“The challenge is to decide what’s an event and what isn’t an event,” said Ken Dixon, a spokesman for MIR3, a San Deigo-based company that provides notification technology to about 100 campuses. “It’s a challenge to use this kind of system correctly.”
Dixon said gunfire is among the “no brainer” uses of an emergency alert system, but college officials should be cautious in overusing the alerts to tell students about upcoming campus events like plays and fundraisers.
“If you send out everything, then the students begin to ignore them,” he said. “Colleges should make sure that they wait for something dire, and then send it out.”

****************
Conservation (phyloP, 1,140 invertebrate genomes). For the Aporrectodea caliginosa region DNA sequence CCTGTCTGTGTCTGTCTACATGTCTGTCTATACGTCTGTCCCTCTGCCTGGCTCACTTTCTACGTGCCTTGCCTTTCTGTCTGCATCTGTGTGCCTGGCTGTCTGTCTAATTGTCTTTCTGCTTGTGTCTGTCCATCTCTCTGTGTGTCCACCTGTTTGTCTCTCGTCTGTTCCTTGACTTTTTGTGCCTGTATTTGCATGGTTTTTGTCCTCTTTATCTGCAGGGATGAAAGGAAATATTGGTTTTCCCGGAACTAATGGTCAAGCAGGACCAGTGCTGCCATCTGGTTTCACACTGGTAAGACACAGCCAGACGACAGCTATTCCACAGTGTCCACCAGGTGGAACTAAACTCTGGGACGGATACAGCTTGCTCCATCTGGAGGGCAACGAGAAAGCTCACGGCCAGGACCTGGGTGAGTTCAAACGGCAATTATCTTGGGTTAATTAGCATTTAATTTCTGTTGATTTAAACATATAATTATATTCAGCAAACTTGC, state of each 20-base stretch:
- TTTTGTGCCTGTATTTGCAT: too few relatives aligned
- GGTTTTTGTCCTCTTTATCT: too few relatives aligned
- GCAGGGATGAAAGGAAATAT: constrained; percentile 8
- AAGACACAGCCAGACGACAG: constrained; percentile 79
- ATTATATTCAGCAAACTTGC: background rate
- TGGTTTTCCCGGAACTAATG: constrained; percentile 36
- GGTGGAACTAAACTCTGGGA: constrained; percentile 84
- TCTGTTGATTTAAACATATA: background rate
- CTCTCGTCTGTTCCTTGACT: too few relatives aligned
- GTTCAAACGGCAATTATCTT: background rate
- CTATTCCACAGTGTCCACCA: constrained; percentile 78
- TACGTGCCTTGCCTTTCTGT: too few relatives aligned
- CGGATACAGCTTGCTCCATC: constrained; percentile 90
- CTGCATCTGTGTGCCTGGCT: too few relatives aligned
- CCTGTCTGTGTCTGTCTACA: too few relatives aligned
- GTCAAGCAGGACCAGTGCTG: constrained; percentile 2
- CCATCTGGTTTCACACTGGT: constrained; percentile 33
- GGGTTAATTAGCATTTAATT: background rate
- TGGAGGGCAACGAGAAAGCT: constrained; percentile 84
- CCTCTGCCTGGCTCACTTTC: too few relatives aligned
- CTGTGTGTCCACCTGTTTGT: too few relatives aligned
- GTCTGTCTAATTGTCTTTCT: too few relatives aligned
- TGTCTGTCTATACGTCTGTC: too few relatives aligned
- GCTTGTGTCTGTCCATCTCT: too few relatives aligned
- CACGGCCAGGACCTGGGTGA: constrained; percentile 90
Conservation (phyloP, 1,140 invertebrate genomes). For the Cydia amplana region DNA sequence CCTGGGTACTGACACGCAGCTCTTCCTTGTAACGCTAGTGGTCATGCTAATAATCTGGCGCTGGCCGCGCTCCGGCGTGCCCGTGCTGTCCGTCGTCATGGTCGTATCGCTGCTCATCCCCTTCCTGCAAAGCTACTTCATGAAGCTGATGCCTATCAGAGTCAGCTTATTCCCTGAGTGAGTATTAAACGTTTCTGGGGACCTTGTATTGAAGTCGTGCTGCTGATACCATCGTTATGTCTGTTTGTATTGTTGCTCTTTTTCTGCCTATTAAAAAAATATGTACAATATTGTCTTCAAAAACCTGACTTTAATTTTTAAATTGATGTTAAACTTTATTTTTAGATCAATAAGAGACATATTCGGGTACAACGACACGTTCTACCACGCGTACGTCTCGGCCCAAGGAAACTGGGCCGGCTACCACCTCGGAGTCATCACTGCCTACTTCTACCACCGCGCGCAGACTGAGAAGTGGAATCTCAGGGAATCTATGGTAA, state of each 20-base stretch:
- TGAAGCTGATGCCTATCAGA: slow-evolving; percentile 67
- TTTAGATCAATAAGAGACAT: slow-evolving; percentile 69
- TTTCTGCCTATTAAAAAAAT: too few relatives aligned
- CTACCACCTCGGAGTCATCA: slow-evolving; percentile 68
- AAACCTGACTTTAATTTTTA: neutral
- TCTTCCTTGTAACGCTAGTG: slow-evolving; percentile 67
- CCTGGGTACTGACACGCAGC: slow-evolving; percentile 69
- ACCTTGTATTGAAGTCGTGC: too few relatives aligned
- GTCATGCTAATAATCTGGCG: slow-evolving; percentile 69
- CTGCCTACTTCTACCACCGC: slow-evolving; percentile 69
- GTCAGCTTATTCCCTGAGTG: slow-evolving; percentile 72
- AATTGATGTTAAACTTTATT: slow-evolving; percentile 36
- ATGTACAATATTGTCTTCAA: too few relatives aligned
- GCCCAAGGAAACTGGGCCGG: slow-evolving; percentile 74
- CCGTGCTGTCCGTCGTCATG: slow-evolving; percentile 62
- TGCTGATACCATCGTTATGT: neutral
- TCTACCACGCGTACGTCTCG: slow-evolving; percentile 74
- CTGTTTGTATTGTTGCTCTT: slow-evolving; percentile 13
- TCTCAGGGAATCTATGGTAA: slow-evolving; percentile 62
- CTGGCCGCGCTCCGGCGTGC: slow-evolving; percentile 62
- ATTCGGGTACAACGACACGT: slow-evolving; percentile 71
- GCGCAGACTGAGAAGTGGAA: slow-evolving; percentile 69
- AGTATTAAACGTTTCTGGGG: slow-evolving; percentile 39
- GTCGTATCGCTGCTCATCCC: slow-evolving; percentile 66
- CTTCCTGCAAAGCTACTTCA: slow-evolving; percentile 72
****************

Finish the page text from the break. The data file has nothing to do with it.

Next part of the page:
Joe DiPasquale, CEO of Regroup.com, a company that provides non-emergency notification for the University of Alabama Tuscaloosa campus, said the UAH shootings should encourage campus officials to test and re-test their text and eMail alerts to make sure they’re ready for the next emergency.
“I think this case has caught people’s attention,” DiPasquale said. “Ideally, things like this would never happen, but because they do, it’s important to be sure your school is prepared.”
Meanwhile, Bishop’s attorney said Feb. 19 that his client is remorseful, but doesn’t remember the shootings of six colleagues.
Roy W. Miller said Amy Bishop, 44, is likely insane and does not remember pulling out a handgun and shooting six colleagues, three fatally, at a biology department faculty meeting one week ago at the University of Alabama in Huntsville.
“She just doesn’t remember shooting these folks,” he said.
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